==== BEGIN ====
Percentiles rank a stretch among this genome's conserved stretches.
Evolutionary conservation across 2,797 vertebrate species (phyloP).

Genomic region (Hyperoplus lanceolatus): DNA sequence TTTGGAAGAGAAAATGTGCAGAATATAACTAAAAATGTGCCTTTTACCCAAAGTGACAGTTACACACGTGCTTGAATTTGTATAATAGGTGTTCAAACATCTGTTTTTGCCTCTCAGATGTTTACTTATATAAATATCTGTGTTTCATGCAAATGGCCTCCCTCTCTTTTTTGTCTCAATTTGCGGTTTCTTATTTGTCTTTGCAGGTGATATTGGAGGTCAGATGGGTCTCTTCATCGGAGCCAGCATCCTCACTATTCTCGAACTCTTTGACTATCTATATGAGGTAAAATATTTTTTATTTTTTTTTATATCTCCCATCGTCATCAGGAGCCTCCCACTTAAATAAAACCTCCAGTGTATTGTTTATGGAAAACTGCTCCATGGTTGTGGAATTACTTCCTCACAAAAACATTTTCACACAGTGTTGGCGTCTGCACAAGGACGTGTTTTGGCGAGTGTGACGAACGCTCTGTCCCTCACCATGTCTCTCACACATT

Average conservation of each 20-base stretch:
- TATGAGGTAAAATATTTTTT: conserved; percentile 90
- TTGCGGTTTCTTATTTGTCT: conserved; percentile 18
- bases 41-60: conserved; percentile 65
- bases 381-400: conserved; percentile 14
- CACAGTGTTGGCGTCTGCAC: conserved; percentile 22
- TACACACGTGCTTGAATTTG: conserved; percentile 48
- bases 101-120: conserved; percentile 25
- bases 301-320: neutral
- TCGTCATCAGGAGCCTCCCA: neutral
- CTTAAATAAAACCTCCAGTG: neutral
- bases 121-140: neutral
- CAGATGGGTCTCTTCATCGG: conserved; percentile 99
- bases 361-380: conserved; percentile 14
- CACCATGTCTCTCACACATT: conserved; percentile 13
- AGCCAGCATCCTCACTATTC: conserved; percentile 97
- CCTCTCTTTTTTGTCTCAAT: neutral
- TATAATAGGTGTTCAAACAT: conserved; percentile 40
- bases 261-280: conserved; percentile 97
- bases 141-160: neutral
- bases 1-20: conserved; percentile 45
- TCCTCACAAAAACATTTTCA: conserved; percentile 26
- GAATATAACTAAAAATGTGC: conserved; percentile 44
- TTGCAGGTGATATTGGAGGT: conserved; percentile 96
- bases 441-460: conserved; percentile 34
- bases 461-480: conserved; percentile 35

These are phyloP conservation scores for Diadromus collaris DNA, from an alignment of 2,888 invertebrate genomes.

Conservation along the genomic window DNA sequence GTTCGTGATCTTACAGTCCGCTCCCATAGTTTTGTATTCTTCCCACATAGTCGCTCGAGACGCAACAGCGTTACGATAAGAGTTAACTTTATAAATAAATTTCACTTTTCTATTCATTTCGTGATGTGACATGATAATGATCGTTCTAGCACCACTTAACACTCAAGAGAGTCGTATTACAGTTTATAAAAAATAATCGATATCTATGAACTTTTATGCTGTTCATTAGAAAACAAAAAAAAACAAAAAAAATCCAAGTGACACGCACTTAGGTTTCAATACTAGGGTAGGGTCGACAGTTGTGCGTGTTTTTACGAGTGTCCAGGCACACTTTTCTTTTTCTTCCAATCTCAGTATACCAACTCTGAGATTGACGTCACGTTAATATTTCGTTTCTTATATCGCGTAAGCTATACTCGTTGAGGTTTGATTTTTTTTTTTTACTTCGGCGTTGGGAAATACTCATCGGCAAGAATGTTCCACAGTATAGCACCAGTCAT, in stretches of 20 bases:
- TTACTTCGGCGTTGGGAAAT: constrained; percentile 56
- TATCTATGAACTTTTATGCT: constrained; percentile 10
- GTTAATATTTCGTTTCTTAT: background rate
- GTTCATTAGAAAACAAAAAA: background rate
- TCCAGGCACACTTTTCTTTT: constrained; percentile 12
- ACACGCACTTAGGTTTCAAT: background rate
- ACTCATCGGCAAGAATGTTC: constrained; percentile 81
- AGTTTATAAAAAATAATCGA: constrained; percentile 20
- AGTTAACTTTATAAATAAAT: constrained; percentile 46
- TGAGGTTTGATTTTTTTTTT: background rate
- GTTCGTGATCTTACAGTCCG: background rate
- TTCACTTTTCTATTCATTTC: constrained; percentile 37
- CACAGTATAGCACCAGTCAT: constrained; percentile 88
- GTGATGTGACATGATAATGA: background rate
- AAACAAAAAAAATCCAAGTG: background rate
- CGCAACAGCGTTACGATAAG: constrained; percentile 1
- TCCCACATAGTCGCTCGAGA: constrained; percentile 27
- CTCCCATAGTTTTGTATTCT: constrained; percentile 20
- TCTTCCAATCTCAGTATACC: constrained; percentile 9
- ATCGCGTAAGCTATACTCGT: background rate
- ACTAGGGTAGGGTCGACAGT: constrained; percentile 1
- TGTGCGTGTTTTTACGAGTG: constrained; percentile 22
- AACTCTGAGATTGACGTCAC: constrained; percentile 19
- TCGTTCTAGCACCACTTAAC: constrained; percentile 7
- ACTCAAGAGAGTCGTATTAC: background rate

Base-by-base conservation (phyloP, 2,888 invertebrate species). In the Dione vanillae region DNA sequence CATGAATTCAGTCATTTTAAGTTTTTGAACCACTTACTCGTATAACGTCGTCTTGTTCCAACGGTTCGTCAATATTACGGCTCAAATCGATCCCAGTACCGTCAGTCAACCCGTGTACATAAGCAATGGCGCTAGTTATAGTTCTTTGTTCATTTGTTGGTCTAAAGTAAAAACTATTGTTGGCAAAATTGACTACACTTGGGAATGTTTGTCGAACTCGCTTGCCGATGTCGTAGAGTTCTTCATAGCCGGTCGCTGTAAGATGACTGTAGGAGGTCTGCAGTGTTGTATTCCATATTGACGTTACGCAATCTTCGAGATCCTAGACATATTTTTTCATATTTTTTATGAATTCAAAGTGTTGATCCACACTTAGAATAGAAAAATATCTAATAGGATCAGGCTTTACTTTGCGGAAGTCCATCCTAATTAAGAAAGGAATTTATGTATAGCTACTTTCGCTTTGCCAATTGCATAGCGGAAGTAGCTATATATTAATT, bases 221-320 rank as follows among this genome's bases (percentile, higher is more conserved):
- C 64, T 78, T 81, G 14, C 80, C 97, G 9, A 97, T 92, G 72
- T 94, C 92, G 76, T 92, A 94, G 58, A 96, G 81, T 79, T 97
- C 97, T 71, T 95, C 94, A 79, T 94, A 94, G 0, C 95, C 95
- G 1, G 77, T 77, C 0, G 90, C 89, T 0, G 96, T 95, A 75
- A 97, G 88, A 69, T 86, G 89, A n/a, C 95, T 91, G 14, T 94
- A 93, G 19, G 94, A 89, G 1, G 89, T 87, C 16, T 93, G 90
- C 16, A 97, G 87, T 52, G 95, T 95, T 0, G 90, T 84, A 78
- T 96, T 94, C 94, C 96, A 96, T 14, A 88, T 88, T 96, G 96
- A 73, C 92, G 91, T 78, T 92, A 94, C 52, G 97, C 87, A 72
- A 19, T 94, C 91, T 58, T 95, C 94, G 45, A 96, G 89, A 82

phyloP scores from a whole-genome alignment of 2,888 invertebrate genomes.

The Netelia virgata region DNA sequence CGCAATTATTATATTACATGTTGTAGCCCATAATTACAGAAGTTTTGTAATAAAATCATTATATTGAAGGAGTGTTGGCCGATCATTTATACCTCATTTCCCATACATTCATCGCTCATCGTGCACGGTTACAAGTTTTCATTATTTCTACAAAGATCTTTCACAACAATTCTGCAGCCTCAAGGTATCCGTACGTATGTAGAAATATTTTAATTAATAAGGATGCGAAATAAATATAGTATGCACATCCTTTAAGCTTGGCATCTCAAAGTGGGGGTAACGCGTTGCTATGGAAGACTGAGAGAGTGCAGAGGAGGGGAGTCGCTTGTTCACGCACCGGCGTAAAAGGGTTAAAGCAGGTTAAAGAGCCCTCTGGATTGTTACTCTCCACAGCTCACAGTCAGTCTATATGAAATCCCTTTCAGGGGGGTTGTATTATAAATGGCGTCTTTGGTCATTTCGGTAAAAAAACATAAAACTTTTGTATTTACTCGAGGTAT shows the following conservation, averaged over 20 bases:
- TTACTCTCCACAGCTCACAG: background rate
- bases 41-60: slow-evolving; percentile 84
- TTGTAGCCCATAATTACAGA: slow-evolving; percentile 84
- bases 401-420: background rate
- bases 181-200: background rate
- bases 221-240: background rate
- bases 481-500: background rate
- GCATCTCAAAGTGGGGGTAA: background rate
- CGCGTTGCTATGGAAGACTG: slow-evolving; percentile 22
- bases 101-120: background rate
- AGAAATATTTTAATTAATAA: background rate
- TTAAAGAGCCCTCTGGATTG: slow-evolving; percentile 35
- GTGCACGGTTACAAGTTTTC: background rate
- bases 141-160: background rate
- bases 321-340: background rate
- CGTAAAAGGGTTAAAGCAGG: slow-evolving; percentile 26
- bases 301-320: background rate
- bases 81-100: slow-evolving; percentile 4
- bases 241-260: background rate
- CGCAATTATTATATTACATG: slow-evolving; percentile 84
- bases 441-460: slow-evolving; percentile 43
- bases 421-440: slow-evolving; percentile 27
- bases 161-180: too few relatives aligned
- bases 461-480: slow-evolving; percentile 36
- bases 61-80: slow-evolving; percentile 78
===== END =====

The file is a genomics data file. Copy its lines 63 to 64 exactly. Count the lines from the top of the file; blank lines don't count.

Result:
- A 93, G 19, G 94, A 89, G 1, G 89, T 87, C 16, T 93, G 90
- C 16, A 97, G 87, T 52, G 95, T 95, T 0, G 90, T 84, A 78